• Funds have been designated by Congress for the design of courthouses in Charlotte, NC; Greenville, SC; and Anniston, AL

Private Sector Panel

  • Experts believe that the Atlanta residential real estate market has bottomed out, but will not recover quickly
  • Apartments and multi-family housing will likely be the first sector of real estate to see capital investments and the first sector of construction to see increased activity
  • Panelists did not believe that the Atlanta commercial real estate market bottomed out
  • Technology has permanently changed the need for office space
  • Banks have liquidity and capital but are not lending due to the uncertainty of regulations and policies from the federal government
  • Once there is certainty in banking regulations, banks will begin funding new projects again but credit will be harder to obtain
  • Even during the recession, data shows that new companies are coming to Georgia and that existing companies are expanding
  • Atlanta metropolitan area has experienced a net increase in population even during the recession
  • Georgia is attracting companies in the biomedical, renewable energy, film producing and imaging industries
  • Future growth for the Atlanta area will have to be focused on more density rather than growing “outward”

Key Note Speaker

  • Jacoby Development purchased the former Ford Hapeville assembly plant to re-develop into a mixed-use development called “Aerotropolis” and has already completed demolition and cleaning of brownfields at the site
  • The timeline for development of Aerotropolis has shortened as a result of interest from potential tenants and end-users
  • The roof of the parking deck at Aerotropolis will be covered with solar panels capable of generating 10 MW of electricity that will be sold back to the grid (10 MW is roughly 1/3 of the electricity needs of Atlanta Hartsfield-Jackson Airport)
  • Jacoby is working on solutions to connect Aerotropolis to the airport and Atlanta through fixed-rail systems or other transit systems

We want to thank our co-hosts, panelists, key note speaker, and attendees for making this such a successful event!   Please tell us what you think.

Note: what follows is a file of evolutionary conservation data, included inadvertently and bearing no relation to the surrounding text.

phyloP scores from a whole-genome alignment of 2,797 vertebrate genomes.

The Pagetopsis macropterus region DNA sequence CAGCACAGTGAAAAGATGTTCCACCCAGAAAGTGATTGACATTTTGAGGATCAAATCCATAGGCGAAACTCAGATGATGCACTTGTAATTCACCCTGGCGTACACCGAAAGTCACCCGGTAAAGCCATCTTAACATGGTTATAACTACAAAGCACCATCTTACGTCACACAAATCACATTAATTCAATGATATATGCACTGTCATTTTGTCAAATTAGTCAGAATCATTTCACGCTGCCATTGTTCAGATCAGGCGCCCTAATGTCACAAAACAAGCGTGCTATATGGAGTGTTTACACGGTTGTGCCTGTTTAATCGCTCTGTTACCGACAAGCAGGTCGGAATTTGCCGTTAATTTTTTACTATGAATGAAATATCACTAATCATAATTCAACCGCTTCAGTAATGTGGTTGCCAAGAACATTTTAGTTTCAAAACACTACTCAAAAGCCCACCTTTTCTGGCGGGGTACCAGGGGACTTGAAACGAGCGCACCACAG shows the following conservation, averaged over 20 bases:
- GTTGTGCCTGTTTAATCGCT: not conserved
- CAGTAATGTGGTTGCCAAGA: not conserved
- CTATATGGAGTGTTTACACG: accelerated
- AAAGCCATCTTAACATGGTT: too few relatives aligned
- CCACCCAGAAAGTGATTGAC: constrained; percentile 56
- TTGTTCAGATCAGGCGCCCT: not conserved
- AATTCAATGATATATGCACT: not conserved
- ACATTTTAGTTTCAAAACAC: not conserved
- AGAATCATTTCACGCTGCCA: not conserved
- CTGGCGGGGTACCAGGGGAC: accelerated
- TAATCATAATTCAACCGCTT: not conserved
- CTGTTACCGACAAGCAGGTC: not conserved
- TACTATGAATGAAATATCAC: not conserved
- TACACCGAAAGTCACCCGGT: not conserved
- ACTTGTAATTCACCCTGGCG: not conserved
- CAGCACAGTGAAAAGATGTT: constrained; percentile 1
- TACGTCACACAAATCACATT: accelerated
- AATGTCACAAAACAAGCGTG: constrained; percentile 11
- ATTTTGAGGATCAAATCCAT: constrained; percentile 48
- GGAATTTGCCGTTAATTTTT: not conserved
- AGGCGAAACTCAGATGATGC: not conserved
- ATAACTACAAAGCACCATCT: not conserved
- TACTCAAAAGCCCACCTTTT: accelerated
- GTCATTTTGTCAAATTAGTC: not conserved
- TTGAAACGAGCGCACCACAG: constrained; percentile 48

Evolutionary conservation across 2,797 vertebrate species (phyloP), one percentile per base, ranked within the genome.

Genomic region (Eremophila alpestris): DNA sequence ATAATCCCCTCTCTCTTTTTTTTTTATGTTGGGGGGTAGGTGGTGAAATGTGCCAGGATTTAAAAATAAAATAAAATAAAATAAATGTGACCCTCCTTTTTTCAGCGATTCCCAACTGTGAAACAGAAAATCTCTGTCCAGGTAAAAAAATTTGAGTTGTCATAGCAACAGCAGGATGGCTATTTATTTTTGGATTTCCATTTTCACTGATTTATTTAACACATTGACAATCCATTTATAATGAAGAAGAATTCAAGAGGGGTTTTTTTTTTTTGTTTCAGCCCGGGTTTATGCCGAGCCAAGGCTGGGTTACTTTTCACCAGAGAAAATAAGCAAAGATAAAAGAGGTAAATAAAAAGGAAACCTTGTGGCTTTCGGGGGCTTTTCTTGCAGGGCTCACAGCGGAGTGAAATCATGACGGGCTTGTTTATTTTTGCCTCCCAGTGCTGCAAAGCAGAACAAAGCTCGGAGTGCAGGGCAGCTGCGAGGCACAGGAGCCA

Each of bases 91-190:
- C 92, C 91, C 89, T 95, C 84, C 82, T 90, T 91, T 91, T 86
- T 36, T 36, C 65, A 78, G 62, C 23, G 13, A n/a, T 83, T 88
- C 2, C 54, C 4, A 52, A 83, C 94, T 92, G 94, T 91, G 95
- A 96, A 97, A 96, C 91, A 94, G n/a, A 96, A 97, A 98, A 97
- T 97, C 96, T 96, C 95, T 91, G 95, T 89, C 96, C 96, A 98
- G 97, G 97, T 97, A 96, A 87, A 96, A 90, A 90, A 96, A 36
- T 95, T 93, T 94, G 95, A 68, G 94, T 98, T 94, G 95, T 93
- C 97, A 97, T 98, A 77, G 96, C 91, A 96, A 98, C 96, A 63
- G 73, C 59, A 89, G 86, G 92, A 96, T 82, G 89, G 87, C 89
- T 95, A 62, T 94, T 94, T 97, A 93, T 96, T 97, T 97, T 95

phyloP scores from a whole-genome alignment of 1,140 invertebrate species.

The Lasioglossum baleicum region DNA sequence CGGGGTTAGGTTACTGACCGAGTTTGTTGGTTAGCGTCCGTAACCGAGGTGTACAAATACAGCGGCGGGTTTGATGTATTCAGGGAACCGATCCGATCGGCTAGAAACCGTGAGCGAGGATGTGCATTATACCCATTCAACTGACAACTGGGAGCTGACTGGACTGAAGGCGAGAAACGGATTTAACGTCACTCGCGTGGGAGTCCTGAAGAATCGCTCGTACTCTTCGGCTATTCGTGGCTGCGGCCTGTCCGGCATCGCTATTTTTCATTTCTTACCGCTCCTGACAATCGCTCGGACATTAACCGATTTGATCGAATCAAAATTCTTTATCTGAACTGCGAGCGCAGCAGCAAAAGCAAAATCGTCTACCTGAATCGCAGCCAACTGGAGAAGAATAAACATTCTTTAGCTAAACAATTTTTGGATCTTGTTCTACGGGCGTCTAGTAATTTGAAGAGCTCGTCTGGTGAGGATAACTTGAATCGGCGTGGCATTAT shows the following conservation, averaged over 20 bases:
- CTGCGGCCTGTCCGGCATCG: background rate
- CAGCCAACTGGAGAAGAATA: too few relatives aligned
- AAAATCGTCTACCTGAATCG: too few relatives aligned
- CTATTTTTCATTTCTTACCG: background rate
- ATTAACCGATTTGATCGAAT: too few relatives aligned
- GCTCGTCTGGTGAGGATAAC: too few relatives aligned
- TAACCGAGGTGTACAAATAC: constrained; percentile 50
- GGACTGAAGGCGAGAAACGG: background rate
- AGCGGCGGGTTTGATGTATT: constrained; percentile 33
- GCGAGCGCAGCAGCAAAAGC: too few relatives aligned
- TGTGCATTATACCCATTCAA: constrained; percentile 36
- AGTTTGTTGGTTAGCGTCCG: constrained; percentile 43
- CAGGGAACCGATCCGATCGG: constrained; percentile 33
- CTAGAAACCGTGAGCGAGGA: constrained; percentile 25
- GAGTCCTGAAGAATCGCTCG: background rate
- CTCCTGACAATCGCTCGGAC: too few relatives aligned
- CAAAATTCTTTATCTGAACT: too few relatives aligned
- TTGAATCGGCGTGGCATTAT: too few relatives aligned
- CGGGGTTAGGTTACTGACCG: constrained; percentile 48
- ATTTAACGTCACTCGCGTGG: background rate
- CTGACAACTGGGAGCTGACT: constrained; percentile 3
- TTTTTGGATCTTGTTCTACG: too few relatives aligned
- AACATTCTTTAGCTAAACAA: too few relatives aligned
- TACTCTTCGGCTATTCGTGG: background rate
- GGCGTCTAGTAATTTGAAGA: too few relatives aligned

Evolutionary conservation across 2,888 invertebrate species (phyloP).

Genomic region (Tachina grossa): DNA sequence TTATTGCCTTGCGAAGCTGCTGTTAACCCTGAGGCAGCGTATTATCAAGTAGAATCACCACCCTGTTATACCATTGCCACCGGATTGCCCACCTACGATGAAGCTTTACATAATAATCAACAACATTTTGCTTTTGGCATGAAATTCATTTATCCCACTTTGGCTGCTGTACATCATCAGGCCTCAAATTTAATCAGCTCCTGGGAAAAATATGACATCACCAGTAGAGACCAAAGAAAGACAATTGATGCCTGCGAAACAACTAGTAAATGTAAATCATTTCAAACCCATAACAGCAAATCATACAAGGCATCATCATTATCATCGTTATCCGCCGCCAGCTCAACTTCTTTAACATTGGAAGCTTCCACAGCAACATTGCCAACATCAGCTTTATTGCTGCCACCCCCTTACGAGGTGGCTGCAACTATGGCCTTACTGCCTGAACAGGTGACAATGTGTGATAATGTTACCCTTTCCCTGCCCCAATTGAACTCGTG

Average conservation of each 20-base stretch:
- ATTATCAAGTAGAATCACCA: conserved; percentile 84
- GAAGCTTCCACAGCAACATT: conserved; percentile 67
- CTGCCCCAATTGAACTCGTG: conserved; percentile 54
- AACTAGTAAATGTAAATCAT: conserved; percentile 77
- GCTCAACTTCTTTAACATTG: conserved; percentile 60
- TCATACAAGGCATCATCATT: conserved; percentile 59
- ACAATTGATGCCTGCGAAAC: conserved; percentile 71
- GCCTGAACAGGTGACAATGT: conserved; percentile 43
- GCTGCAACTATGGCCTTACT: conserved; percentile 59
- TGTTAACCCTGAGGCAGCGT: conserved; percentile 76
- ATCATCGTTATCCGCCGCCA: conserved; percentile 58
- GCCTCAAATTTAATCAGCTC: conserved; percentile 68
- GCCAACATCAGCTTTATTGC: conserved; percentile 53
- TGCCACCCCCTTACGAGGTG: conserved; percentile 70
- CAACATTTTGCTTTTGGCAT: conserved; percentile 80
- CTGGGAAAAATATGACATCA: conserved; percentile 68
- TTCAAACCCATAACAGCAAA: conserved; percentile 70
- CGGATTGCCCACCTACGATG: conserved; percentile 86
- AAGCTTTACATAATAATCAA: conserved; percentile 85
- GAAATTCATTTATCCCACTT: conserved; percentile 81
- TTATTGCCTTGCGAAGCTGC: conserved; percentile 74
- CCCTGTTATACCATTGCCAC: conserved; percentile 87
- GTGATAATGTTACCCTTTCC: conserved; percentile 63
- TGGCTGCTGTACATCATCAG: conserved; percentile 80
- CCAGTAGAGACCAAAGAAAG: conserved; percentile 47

Last week, I attended the Southern Solar Summit presented by the Georgia Solar Energy Association (GSEA).  Public Service Commission Chairman Lauren “Bubba” McDonald, Jr. gave the key note address and remarked about how far solar energy initiatives have come in Georgia in the past year, which isn’t saying much given where it started.

But, what he did say that was of interest to everyone in attendance was that the PSC is expected to approve Georgia Power’s proposal to effectively double its purchases of solar energy from private producers—up to 5 megawatts.  This is up from 2.5 megawatts that is currently purchased by Georgia Power, and up from 500 kilowatts that it purchased just two years ago.  Additionally, Georgia Power plans to build 1 MW of solar capacity from its own panels.

Many have argued that Georgia is not solar-friendly because of laws (specifically, the Territorial Act) that prevent anyone other than public utilities from selling power to customers.  This means that parties with excess solar energy may not sell it to any other party—the only option is to sell it back to the grid and that amount is capped by regulation.  Moreover, Georgia Power will only pay for solar power from proceeds it receives from customers paying extra for Green Power.  Solar power purchases are not included in the regular rates.

Other states that are known for their solar-friendly policies allow solar energy to be bought and sold through power purchase agreements (PPAs).  Under a PPA, a commercial building owner may contract with a provider to install solar panels on its rooftop (or other location) and the building owner simply purchases the power generated from the solar panels from the provider—usually at a rate less than the power purchased from public utilities.  The Territorial Act prevents parties in Georgia from entering into PPAs, effectively making Georgia Power the only customer of solar power in the state.  Instead, the building owner would have to make the capital expenditure to purchase and install the solar panels and would then own the power produced by the panels—but would not be able to sell to any other party the excess energy that is produced by its solar installation.

It remains to be seen whether this increase in the cap on solar power purchased by Georgia Power will actually correlate to an increase in solar projects around the state.  One thing is certain…if it does not, there is still plenty more Georgia can do to promote solar energy production here.

BONUS: Check out Beth Bond’s Tweet Diary from the Southern Solar Summit with a list of takeaways and important information.